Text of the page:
Stoke-on-Trent’s iconic Spitfire isn’t the only thing proving a big hit with visitors to its stunning new museum gallery.
While the restored fighter is the star exhibit, the new free-to-visit gallery is also home to a refurbished café offering a spectacular view of the aircraft, as well as a cuppa, and bite to eat.
But the café also reveals the less-well known tale of women pilots who played a vital wartime role in supporting the air battle against the Nazis – in particular, the amazing story of a pioneering Canadian aviator.
Separated from the gallery by glass panels, the newly named Violet’s Café gives visitors a chance to relax over lunch or an indulgent afternoon treat, and – at some tables – enjoy an unrivalled view over the lovingly restored Spitfire.
And its carefully chosen name offers a tribute to the work of the Air Transport Auxiliary (ATA) – formed during the Second World War to ferry aircraft from factories to RAF bases – and its female pilots, who became known as the ‘ATA-girls’.
So, just who was Violet?
Born in Toronto, Canada, in 1919, Violet Milstead set her sights on aviation and saved up money for flying lessons while working in her mother’s wool shop.
Earning her private pilot’s license in 1939 three months after starting lessons, she then qualified for a commercial licence just three months later.
A natural flyer, her aviation career included work as a flying instructor, as one of Canada’s first female bush pilots, and as the longest serving Canadian woman pilot with the ATA, achieving the highest rank, and flying more hours than any other woman pilot.
Her achievements were such that she was inducted into the Canadian Aviation Hall of Fame in 2010, four years before she died, aged 94, and was praised as a role model for women seeking careers in aviation.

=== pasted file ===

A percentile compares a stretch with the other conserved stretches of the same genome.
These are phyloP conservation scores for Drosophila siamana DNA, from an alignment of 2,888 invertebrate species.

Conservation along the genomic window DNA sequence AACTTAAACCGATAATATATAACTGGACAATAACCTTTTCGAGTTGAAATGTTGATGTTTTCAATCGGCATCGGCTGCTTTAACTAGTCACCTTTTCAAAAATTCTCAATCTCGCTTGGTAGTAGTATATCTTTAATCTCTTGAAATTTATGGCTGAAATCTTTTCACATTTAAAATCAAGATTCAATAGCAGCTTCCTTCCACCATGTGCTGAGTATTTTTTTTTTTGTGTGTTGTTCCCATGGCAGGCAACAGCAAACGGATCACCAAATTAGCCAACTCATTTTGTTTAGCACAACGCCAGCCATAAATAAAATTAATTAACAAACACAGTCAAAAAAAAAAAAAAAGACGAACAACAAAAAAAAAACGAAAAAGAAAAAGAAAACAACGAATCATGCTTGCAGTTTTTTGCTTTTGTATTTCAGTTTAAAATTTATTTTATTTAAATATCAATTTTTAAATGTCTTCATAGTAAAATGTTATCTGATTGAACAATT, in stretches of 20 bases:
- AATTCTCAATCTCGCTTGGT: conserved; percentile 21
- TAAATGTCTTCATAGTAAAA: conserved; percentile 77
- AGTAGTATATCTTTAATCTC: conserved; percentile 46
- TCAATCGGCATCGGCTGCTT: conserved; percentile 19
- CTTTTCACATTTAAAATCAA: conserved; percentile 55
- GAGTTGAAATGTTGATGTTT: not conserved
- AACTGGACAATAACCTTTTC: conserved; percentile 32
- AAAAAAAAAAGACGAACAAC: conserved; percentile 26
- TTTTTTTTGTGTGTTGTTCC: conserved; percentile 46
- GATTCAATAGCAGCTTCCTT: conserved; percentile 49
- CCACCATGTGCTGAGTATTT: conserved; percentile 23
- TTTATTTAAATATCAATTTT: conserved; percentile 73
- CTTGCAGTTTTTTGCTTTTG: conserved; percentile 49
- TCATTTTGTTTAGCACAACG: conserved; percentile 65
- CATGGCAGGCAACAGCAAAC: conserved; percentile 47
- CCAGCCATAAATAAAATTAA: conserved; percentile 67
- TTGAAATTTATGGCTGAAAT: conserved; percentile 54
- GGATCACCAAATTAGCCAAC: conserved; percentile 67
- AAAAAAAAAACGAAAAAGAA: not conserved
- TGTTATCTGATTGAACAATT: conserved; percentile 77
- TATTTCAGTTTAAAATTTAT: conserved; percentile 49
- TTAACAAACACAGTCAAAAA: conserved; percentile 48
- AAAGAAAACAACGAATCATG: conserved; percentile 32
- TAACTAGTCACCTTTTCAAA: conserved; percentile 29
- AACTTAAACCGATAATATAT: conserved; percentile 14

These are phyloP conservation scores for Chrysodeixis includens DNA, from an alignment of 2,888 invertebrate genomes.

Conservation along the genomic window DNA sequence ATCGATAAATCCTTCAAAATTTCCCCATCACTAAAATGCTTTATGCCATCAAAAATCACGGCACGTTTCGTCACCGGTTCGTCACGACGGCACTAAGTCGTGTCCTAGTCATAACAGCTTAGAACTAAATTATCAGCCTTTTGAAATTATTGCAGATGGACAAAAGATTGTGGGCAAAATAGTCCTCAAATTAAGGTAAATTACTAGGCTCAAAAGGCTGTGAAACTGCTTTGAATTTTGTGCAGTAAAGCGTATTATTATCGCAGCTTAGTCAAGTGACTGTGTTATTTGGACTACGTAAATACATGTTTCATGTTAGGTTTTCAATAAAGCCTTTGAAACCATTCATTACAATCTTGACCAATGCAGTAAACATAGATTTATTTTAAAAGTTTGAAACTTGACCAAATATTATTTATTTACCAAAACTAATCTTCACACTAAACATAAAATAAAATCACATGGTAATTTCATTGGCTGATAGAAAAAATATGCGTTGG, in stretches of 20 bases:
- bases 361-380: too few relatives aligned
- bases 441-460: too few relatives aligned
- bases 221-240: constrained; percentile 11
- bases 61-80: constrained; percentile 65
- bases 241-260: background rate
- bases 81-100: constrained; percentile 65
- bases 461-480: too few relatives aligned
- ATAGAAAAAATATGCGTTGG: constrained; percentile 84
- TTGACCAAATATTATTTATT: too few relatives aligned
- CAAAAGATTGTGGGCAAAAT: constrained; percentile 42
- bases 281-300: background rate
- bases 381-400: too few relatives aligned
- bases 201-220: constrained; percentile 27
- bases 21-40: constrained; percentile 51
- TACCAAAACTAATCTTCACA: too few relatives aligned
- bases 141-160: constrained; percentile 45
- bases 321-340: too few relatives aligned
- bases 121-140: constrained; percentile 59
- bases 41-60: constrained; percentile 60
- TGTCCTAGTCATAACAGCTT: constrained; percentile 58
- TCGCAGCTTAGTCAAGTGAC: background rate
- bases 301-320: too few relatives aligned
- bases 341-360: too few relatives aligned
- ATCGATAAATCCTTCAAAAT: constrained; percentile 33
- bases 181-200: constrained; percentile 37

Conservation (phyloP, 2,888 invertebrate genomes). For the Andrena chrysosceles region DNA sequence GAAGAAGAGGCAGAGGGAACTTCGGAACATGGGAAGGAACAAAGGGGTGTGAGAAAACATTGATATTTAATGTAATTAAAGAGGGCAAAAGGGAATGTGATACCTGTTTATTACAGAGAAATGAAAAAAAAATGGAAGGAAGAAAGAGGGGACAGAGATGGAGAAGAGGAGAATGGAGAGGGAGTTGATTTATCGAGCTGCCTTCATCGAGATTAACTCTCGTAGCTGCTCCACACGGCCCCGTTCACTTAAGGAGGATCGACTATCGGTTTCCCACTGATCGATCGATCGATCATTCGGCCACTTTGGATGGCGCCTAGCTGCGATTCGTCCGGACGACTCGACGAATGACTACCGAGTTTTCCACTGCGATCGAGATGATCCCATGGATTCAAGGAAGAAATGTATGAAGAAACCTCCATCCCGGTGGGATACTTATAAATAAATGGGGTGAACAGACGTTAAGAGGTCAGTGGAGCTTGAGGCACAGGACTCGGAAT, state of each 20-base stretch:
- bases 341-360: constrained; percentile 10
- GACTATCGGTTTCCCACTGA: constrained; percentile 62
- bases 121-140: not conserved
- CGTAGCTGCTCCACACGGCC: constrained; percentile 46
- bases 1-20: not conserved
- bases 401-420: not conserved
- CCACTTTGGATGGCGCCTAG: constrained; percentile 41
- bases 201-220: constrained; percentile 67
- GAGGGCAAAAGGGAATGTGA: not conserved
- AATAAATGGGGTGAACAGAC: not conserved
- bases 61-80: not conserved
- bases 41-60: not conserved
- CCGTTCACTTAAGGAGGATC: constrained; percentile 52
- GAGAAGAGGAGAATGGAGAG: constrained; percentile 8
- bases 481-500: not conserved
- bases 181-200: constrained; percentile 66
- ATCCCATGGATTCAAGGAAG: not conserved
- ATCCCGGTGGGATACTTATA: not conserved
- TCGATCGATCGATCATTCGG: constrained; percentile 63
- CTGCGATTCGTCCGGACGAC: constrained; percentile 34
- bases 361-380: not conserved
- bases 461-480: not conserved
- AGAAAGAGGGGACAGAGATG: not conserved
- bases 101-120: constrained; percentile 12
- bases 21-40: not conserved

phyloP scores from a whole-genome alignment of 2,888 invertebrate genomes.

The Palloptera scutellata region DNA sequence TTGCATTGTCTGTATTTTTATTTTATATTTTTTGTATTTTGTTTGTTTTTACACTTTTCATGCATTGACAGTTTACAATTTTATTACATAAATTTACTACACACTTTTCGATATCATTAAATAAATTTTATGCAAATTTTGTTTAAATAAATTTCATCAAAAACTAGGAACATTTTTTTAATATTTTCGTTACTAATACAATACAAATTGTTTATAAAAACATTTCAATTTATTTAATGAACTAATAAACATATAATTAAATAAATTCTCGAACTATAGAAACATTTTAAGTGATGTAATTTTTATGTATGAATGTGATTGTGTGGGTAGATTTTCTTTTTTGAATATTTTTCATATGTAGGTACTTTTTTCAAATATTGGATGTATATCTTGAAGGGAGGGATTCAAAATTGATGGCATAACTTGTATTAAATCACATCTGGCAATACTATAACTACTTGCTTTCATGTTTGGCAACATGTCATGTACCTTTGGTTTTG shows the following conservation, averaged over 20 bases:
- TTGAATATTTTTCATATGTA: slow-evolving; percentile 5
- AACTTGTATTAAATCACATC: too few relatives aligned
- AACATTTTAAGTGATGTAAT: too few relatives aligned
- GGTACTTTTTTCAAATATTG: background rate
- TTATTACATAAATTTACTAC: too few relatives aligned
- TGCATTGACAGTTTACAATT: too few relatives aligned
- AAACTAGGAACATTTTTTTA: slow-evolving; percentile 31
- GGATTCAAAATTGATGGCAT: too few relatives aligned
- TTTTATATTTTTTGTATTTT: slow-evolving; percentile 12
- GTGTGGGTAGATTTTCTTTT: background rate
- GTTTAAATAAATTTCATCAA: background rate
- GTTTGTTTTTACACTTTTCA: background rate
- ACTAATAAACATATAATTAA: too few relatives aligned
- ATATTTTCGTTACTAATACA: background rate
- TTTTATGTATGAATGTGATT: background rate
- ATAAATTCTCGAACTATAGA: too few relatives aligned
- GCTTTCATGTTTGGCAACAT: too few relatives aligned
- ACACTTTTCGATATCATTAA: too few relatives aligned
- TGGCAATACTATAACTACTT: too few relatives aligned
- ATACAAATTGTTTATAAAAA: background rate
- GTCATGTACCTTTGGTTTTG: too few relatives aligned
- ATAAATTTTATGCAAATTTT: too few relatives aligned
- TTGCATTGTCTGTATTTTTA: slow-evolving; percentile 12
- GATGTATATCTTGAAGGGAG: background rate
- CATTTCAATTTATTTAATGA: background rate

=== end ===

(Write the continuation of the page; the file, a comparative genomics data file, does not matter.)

She managed to make her mark, and leave a big legacy, despite her small size. At just over 5ft tall, Violet often had to sit on top of her parachute to see out of the cockpit window of her aircraft.
Violet’s story is told in a display board at the café, which also aims to honour, and commemorate, the service and sacrifice of the ATA as a whole.
Many qualified pilots, who were not allowed to join the armed forces, served with the ATA, including 168 women. Pilots from all over the world signed up, including from Canada, Australia, New Zealand, South Africa, Poland, the United States of America, China, Russia and India.
Violet herself joined in 1943 and flew a large number of newly built Spitfires between the Castle Bromwich Aircraft Factory, near Birmingham, and RAF Brize Norton, in Oxfordshire.
This was the same route taken by Stoke-on-Trent’s Spitfire, RW288, in July 1945.
Back in the city after more than three years of renovation, the Spitfire takes pride of place in the new 3,800 sq ft gallery, which features glass walls at the front and back, so the public can see the plane lit-up at night.
The gallery also reveals more about the story of the aircraft and its designer, Reginald Mitchell, who lived in Normacot and was educated in Stoke-on-Trent before becoming one of the greatest aeronautical engineers of his generation.
For more details about the café, visit www.stokemuseums.org.uk/pmag/visit/cafe/
For the Spitfire Gallery, see www.stokemuseums.org.uk/pmag/exhibitions/spitfire/
For general tourist information: www.visitstoke.co.uk